My session was “The Voice of Youth in Economic Policymaking: How to Advocate for the Right Reforms” and I presented with Simon Van Melick from SPARK (a Dutch-NGO specializing in youth entrepreneurship in conflict affected societies) and Hania Bitar from Palestinian Youth Association for Leadership and Rights Activation (PYALRA). Unlike the other presenters at the Summit, who focused on the initiatives like vocational programs, microfinance, and innovations in mobile-based educational games, my panel focused on how to engage and empower youth to be involved in political and economic reform of their local communities.

CIPE’s strategy for youth programming is to prepare young people to become self-dependent and take initiative. To empower and engage youth as leaders of tomorrow, CIPE takes four approaches: teach civic education, equip youth with leadership skills, empower civil society to be inclusive and engage youth in the policymaking process, and provide platforms for youth to share ideas on reform.

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Helping Diaspora Investors Make a Difference in their Home Countries

A money transfer service where people can receive remittances in Hong Kong. (Photo: Wikimedia Commons)

A shop in Hong Kong where people can receive money sent from abroad. Remittances accounted for more than 80 percent of foreign investment into mainland China from 1979 to 1995. (Photo: Wikimedia Commons)

“There is nothing more powerful than individuals motivated to invest in meaningful programs in their home countries,” said Eric-Vincent Guichard, the Founder and CEO of Homestrings, an online platform facilitating global diaspora investments.  The son of a Guinean father and an American mother, Eric spent most of his formative years in Guinea attending primary and secondary school before moving to the United States. From his personal experience, he knows the challenges that diaspora communities face when trying to invest in their country of origin.

Remittances comprise a significant portion of the foreign directed investment (FDI) in many countries. According to the World Bank, global remittances consistently dwarf foreign assistance by a factor of three, with $414 billion projected this year alone.  Even in countries that attract a lot of investment from global markets, the role of diaspora investment is substantial: between 1991 and 2001, the Indian diaspora was responsible for $2.8 billion of the $10 billion in foreign investment the flowed into the country. In China, diaspora investment accounted for the vast majority — 80 percent — of total FDI between 1979 and 1995.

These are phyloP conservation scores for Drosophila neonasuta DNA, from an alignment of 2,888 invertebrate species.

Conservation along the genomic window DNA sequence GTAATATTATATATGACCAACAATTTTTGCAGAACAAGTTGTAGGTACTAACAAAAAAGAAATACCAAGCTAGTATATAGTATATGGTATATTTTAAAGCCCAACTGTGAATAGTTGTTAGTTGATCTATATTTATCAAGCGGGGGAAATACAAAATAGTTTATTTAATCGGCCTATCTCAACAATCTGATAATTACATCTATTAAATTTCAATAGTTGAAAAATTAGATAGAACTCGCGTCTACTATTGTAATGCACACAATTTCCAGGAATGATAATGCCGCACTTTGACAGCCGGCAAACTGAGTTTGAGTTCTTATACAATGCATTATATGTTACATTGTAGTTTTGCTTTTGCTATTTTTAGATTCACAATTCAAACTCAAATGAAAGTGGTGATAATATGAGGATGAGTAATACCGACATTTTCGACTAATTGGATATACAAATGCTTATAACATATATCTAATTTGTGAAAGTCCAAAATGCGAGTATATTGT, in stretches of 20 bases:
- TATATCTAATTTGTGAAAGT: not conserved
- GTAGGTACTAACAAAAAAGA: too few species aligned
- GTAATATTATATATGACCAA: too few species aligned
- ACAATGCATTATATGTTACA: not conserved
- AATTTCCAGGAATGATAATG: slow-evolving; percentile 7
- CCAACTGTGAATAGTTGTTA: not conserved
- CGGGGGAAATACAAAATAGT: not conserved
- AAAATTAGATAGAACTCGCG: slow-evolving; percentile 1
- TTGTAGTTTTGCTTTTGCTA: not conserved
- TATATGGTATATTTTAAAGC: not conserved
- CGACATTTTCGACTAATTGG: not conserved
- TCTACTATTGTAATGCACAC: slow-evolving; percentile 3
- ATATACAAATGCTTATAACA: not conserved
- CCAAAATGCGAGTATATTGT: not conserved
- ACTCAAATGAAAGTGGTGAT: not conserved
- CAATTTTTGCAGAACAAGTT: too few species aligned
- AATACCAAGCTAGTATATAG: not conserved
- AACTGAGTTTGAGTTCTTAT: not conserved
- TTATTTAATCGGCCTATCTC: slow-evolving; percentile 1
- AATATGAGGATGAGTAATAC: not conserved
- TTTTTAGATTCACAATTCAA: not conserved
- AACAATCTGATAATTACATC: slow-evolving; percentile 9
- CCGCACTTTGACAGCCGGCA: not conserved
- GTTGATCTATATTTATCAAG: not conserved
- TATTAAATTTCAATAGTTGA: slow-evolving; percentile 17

Remittances have come to play this vital role as source of FDI despite various rules and regulations that make it difficult for individuals to invest in private companies back home. Traditionally, diaspora remittances have flowed mostly to family members, religious institutions, and non-governmental organizations.

These channels are invaluable when it comes to supporting charitable causes and small family businesses, but do not give investors much control over how the money is used or provide the opportunity to re-invest or make a profit. This significantly limits the potential of diaspora investment to develop larger, more productive businesses that can create jobs and economic growth back home.

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Meet the 2015 Global Photo Competition Winners


Joseph Balikuddembe, Uganda

Joseph Balikuddembe is a web application developer from Uganda. “[My] background and passion for fine arts manifested in my desire and love for photography, a passion am trying to grow as an amateur photographer. I take pictures mainly with my phone as I go about my day,” Balikuddembe said.

“When I met Jackie, the lady in the picture, it was at a mentorship expo organized with select youth entrepreneurs who were doing activities that they could share stories with those at the expo to learn how they made it and to impart skills that would empower youths to better their lives through skills development and for democratic empowerment, for which she was one of the mentors.